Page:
By David Wells, editor at Surviving the OU
Plenty of reflection and review as David hits entry 9
Week 16: Reviewing Area of Interest
Activity 1 was a multiple choice quiz. We had done a quiz on a previous week and it went pretty smoothly and this was the case again here. The first 10 questions were testers from the previous block’s activities and then the final five or so “questions” were feedback on what we have enjoyed, disliked and feel could be improved upon. Activity 2 continued along this theme, asking what we would ask students to write about if we had hypothetically been given the chance to set TMA02. As most of us are learning practitioners, this was a useful exercise.
Activity 3 revisited the question of Defining Learning again and we had to look back on our definitions of learning as set out earlier in the course. How had they changed, given what we’ve been working on in the weeks since we first wrote down? My answer has certainly changed dramatically, as had other members of our forum group. Activity 4 revisited blogging, which seems to be an ongoing topic within this course so I’ll certainly be keeping an eye on it for the EMA. For activity 5 we had to list some blogs that engaged us and explain why.
Activity 6 revisited online search techniques and Activity 7 focused on distance learning and OER (Online Educational Resources). A good, solid week to re-focus the mind and look over what’s been important so far and picking up on running themes.
Week 17: Perceptions of New Technologies in Education
This week continued along the theme of reflection and added in some discussion and debate. Firstly we were asked to revisit the Michael Wesch video ‘A Vision of Students Today’ and make notes on perceived student life and the challenges they/we face. In case you missed the video, catch it below.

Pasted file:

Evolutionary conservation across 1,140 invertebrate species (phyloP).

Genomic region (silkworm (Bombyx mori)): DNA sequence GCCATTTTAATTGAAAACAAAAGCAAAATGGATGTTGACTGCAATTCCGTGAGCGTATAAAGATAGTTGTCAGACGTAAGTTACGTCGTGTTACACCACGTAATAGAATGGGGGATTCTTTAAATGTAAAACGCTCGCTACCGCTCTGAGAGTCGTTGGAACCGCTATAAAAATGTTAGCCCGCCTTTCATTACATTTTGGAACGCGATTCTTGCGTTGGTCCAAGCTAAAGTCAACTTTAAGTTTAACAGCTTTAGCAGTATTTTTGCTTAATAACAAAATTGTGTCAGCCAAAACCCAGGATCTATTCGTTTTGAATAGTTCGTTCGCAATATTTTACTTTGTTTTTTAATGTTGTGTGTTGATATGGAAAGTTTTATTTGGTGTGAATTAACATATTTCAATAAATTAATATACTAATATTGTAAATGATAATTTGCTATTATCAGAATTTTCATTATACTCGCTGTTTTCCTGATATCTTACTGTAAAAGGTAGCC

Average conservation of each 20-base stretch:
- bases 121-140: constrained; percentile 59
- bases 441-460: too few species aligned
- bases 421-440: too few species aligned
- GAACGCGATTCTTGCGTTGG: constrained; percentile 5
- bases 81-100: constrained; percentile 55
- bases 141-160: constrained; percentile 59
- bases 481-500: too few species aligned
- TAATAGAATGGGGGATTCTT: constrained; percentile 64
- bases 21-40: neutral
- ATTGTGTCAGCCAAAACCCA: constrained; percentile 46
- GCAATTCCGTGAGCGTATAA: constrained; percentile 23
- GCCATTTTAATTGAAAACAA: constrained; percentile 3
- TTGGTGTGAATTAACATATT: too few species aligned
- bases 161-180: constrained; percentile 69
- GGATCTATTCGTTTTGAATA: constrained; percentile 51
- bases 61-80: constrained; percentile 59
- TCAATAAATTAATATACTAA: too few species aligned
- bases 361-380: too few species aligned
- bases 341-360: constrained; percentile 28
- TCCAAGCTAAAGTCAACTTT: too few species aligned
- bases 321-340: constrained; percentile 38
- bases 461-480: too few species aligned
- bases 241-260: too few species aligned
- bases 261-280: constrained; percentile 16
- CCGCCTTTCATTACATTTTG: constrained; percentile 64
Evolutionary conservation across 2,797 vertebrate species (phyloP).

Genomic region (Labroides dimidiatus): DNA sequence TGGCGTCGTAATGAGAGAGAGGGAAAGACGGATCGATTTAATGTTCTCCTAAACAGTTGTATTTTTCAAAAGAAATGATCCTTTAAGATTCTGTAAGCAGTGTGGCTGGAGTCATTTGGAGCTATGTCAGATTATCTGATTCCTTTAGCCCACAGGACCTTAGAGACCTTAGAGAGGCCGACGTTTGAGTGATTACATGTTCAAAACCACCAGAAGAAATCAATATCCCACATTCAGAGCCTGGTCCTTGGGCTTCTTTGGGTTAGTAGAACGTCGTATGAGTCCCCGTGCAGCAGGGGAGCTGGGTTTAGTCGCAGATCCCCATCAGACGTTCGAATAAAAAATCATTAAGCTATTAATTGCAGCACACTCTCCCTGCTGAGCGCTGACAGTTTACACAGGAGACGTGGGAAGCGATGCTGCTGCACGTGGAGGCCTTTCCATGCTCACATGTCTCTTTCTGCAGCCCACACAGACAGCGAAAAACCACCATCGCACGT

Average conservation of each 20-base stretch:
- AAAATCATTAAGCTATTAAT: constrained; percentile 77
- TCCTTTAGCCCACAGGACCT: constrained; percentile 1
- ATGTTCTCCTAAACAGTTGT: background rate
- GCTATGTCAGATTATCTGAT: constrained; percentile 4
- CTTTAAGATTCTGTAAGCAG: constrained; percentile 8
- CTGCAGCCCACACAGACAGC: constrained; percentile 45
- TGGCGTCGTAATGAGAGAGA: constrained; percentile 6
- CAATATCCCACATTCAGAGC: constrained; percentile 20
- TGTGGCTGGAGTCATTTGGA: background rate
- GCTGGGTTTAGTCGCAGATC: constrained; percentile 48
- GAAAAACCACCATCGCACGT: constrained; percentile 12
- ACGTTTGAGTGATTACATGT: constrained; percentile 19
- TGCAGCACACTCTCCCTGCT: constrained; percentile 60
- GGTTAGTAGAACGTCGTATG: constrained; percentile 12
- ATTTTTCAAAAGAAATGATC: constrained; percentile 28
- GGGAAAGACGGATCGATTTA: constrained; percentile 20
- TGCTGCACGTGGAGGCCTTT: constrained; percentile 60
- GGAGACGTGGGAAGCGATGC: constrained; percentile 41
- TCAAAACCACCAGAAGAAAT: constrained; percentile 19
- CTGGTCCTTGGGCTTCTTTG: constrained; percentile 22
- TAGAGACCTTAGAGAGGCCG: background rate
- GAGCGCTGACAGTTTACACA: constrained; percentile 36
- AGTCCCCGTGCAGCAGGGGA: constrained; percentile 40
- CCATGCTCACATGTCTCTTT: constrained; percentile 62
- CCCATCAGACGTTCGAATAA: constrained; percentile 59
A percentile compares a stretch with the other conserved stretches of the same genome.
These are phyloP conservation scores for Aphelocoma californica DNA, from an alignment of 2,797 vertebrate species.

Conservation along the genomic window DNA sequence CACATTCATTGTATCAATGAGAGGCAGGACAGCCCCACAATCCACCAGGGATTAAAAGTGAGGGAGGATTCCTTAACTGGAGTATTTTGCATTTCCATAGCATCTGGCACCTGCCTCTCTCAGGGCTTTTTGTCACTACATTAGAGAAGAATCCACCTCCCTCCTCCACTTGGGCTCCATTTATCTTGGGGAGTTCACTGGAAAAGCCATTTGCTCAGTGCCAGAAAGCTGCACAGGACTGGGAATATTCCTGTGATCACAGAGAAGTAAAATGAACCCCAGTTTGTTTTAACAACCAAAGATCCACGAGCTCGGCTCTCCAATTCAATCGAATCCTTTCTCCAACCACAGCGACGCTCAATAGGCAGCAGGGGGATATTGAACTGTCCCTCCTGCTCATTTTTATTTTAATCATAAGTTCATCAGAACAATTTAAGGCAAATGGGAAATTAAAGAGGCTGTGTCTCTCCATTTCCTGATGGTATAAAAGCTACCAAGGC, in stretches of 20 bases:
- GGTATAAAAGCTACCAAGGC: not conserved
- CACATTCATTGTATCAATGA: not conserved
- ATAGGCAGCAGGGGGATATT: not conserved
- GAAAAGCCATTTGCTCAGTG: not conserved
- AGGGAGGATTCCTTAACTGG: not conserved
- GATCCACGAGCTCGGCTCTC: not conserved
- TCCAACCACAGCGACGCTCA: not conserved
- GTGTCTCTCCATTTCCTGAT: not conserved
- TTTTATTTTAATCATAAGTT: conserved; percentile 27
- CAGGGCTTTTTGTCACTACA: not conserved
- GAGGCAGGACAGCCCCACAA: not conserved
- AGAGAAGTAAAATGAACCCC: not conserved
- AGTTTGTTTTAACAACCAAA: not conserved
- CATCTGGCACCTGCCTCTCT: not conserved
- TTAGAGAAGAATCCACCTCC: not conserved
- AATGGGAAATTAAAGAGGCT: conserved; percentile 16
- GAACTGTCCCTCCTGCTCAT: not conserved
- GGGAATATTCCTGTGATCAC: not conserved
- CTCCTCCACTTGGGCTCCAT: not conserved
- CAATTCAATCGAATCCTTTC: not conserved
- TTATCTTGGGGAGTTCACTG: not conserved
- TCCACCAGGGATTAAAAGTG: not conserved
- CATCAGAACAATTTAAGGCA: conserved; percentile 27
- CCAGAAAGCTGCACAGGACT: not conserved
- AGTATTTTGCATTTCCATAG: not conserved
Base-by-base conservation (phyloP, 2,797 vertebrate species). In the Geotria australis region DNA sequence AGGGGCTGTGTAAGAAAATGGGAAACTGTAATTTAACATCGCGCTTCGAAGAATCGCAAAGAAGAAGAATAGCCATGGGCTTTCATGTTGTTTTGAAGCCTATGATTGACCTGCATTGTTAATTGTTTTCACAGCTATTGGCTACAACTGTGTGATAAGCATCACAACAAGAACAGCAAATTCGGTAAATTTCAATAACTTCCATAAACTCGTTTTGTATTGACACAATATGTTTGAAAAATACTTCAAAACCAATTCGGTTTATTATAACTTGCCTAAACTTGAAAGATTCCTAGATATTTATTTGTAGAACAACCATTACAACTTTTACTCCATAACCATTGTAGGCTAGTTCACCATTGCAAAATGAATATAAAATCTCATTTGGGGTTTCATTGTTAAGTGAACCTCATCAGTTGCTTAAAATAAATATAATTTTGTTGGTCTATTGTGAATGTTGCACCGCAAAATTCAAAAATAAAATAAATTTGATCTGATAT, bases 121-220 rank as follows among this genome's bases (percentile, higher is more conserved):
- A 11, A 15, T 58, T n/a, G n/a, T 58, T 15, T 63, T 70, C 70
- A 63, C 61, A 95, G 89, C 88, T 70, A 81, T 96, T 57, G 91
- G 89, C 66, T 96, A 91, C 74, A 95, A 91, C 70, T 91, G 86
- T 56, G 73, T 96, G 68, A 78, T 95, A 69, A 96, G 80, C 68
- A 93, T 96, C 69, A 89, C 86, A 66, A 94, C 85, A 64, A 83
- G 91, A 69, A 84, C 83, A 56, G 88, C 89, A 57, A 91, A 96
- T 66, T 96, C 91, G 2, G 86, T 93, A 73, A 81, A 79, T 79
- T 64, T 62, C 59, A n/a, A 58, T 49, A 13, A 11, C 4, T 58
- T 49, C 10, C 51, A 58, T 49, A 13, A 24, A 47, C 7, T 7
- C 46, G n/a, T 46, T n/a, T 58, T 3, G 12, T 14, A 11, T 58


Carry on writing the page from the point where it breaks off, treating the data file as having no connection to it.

As a sub section to Activity 1 we were required to read a controversial article by David Noble on ‘Digital Diploma Mills’ which was described in some quarters as “…a wake-up call to millions of teachers, students, and parents about the battle over an underpublicized but big assault on quality education.” A very interesting piece. Activity 2 was a second paper, on students’ frustrations around web-based learning. We often assume that everything digital and technological is positive but this week offers an alternative viewpoint, slightly taboo and contrary to popular consensus.
Activity 3 was an opportunity to think about some of the issues raised so far in the Block and have a mini-debate in our forum.
[we] now want you to apply what you have read in the two articles to your experiences and understanding of the changes that have occurred with the introduction of networked and digital technologies in education and training.
Activity 4 was about drawing the threads together from previous weeks and looking again at the digital divide in access and education. Closing out the week officially was Activity 5 and a piece in The Guardian by John Naughton discussing a book by Andrew Keen, arguing that rather than opening up opportunities to people, the internet has actually exacerbated inequalities. It’s a short but interesting piece that divides opinions (there are some scathing comments in reviews on the book, around the web) but it is here if you wish to take a look. The sixth activity -a review by Tara Brabazon on Clay Shirky’s book Here comes everybody- was optional.
Coming up over the next few weeks we will be looking at Social networking tools and Mobile learning before hitting TMA03 which is an ungraded but compulsory outline for the EMA. We’ll be back in two weeks’ time for Entry #10 so stay in touch.
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